Yes, this is the Torah portion that the name of this blog comes from, and yes, I've blogged about this Torah portion before. The second paragraph of the Shema prayer comes from this Torah portion.
Moses tells the Children of Israel: "And now, Israel, what doth the Lord thy God require of thee, but to fear the Lord thy God, to walk in all his ways, and to love him, and to serve the Lord thy God with all thy heart and with all thy soul." [Deuteronomy 10:12]. The Hebrew word for fear being used here is yirah, which sometimes is translated as awe. Rabbi Zalman Schachter-Shalomi describes this feeling as the same feeling you have when you are in a room, presumably alone, when suddenly you realize that someone else is in the room with you. There are other words in Hebrew for being in fear of your life, and this is a very different feeling, the sudden awareness that God is right there with you.
In the Babylonian Talmud, Rabbi Hanina said that "everything is in the hand of Heaven except the fear of Heaven", [Berachot, 33b] because of the above quote. He asked, "Is the fear of Heaven such a little thing?" Rabbi Hanina quoted Rabbi Shimon bar Yochai (considered to be the legendary author of the Zohar) as saying that "The Holy One, blessed be He, has in His treasury nought except a store of the fear of Heaven, as it says, The fear of the Lord is His treasure?"
But Rabbi Hanina replied, "Yes, for Moses, it was a small thing. To illustrate by a parable, if a man is asked for a big article and he has it, it seems like a small article to him; if he is asked for a small article and he does not possess it, it seems like a big article to him."
Later, in the passage quoted in the second paragraph of the Shema prayer, Moses says, "And it shall come to pass, if ye shall hearken diligently unto my commandments which I command you this day, to love the Lord your God, and to serve him with all your heart and with all your soul, that I will give you the rain of your land in his due season, the first rain and the latter rain, that thou mayest gather in thy corn, and thy wine, and thine oil." [Deuteronomy 11: 13-14].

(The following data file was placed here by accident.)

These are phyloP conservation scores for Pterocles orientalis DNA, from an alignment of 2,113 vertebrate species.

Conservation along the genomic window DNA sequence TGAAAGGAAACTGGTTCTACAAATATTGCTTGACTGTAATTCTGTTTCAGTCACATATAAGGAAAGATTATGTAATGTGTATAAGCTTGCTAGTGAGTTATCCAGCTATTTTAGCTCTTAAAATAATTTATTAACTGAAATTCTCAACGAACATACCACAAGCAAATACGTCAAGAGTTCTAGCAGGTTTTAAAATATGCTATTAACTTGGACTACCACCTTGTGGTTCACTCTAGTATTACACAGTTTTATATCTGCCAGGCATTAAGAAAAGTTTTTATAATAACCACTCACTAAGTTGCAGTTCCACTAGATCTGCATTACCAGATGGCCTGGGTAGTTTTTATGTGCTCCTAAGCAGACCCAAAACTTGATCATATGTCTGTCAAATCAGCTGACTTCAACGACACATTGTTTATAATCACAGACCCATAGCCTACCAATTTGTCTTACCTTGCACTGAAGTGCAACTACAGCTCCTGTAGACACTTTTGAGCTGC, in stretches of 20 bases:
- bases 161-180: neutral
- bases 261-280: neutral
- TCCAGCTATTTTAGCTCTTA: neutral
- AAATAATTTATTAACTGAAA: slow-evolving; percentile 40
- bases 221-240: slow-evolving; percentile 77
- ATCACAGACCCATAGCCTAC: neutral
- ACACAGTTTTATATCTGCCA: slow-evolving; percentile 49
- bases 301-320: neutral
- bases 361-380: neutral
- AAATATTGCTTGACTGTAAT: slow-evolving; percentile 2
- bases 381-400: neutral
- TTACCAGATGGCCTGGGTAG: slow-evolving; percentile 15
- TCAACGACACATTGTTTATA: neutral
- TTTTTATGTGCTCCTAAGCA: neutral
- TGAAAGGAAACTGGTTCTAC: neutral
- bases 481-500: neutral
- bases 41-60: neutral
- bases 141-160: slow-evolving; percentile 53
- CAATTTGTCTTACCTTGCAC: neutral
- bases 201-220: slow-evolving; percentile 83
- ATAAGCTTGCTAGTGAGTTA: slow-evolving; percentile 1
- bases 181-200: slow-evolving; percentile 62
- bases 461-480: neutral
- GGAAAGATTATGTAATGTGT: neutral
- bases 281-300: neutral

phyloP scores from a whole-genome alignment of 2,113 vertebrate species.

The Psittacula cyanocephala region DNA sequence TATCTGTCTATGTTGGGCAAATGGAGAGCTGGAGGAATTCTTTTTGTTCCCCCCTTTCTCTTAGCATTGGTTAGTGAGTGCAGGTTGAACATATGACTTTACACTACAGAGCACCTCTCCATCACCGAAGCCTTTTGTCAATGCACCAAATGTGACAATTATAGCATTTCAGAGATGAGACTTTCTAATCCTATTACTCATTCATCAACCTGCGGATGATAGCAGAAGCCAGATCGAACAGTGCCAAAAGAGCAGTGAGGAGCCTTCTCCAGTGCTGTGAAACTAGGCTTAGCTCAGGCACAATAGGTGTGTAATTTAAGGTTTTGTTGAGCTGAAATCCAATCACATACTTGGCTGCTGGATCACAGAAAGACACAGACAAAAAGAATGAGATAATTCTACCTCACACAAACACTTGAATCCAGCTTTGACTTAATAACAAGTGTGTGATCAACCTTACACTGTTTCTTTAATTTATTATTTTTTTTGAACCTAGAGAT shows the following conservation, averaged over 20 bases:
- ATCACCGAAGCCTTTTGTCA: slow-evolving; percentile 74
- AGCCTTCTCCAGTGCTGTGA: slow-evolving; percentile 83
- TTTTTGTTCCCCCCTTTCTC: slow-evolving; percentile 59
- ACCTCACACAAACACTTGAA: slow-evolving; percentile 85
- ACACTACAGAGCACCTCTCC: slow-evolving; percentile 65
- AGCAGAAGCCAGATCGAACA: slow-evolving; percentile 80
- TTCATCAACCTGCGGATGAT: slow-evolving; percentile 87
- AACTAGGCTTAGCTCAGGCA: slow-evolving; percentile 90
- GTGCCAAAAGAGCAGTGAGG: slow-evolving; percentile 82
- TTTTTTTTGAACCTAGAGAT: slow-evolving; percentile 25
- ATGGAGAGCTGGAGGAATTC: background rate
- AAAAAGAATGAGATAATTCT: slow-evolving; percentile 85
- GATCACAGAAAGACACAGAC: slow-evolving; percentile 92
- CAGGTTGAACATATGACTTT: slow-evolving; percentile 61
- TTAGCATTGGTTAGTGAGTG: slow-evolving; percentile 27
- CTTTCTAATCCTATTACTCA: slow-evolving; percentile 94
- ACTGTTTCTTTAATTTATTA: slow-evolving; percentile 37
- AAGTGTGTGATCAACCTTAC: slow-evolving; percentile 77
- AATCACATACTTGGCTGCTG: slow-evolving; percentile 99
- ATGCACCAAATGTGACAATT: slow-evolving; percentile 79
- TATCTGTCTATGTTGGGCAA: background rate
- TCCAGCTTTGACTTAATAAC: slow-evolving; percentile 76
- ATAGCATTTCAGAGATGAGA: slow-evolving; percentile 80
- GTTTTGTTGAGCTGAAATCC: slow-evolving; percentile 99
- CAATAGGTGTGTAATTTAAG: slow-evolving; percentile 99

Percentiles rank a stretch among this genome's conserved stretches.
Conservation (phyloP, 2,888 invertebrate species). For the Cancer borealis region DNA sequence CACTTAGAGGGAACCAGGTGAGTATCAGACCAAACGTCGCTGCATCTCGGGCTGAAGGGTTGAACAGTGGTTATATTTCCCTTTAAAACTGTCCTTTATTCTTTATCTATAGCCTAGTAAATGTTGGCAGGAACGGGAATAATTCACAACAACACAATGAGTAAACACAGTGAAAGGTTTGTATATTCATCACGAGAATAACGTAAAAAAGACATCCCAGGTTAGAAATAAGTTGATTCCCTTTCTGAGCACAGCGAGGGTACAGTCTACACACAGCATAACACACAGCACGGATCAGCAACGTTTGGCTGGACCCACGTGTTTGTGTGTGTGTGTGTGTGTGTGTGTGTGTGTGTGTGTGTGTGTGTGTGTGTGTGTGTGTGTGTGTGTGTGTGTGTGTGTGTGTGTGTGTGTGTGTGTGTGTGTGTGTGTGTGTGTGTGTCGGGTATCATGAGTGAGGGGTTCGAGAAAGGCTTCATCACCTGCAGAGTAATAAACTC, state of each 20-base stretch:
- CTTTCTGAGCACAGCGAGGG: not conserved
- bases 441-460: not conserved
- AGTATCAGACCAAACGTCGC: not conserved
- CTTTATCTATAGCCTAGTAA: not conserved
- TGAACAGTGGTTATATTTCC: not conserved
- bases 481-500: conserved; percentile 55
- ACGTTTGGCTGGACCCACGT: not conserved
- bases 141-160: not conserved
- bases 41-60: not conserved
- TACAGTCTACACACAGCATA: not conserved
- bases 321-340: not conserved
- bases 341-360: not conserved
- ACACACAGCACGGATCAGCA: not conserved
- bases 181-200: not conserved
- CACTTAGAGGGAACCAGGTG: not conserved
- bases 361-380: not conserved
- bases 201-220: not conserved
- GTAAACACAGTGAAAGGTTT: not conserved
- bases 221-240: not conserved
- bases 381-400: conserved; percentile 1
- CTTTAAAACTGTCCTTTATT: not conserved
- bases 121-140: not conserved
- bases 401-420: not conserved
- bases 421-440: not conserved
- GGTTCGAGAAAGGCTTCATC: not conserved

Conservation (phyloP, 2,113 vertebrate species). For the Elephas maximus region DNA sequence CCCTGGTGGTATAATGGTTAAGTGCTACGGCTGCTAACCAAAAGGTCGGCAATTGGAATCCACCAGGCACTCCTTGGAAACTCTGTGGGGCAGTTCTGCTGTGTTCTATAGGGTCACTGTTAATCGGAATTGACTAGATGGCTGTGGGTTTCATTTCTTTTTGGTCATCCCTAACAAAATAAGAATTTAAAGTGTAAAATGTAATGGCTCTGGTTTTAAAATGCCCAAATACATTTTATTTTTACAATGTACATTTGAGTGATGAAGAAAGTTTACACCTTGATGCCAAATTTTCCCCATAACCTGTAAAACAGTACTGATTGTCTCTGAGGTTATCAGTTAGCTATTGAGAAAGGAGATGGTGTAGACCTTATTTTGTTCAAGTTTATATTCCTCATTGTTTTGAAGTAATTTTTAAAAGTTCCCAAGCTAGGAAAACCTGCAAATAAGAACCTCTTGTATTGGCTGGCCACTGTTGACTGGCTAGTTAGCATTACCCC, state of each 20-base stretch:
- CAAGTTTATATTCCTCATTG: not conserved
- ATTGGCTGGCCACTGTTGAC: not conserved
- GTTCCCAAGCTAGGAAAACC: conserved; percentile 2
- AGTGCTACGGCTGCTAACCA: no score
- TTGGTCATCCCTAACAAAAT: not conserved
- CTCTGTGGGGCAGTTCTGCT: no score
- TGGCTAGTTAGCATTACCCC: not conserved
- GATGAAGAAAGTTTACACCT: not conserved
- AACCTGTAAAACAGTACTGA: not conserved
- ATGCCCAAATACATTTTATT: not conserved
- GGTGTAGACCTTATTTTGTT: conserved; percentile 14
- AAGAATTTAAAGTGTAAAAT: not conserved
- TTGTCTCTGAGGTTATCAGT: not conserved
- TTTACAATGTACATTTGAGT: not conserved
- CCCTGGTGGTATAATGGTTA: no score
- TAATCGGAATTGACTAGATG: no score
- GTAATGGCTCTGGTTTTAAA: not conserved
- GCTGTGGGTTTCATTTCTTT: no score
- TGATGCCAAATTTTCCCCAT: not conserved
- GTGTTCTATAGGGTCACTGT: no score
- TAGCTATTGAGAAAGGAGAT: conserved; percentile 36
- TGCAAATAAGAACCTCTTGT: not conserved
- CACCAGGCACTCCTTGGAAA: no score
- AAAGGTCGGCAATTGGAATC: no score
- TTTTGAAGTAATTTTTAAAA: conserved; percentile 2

Later in the same passage in the Talmud, Rabbi Ishmael reasoned that because God commands the Israelites to gather their corn, their wine, and their oil, that Jews should not eschew occupations by becoming ascetic. [Berachot, 35b]. Even though God commands the Jews to study Torah, they must live in the world and work to sustain themselves as well as studying Torah. This was disputed by Rabbi Shimon bar Yochai, who was an ascetic. But, the Talmud notes: "Many have followed the advice of Ishmael, and it has worked well; others have followed R. Simeon b. Yohai and it has not been successful."
The Jewish religion is a householder religion. The religious Jew does not have the option of shutting out the world and devoting himself exclusively to religious devotions. Even some today among the ultra-Orthodox live on welfare and study Torah without working, this was against the majority opinion in the Talmud.
The spirituality within Freemasonry is also a spiritual path for men who have careers and live in the world. We have our occupations and we volunteer in Freemasonry after our work duties are completed. Among Masons, corn is a symbol of what we work for that sustains our bodies and nourishes us. Wine is a symbol of what we work for that gladdens the heart and brings joy. Oil is a symbol of what we work for that illuminates the spirit and brings us closer to God. To the Mason, these are the wages of a Fellow Craft. It takes a certain level of understanding in Masonry to be able to yield these rewards, and it takes labor in the Masonic quarries to produce results. We have to work for this, and have ever since Adam outgrew the immediate gratification of the Garden of Eden.
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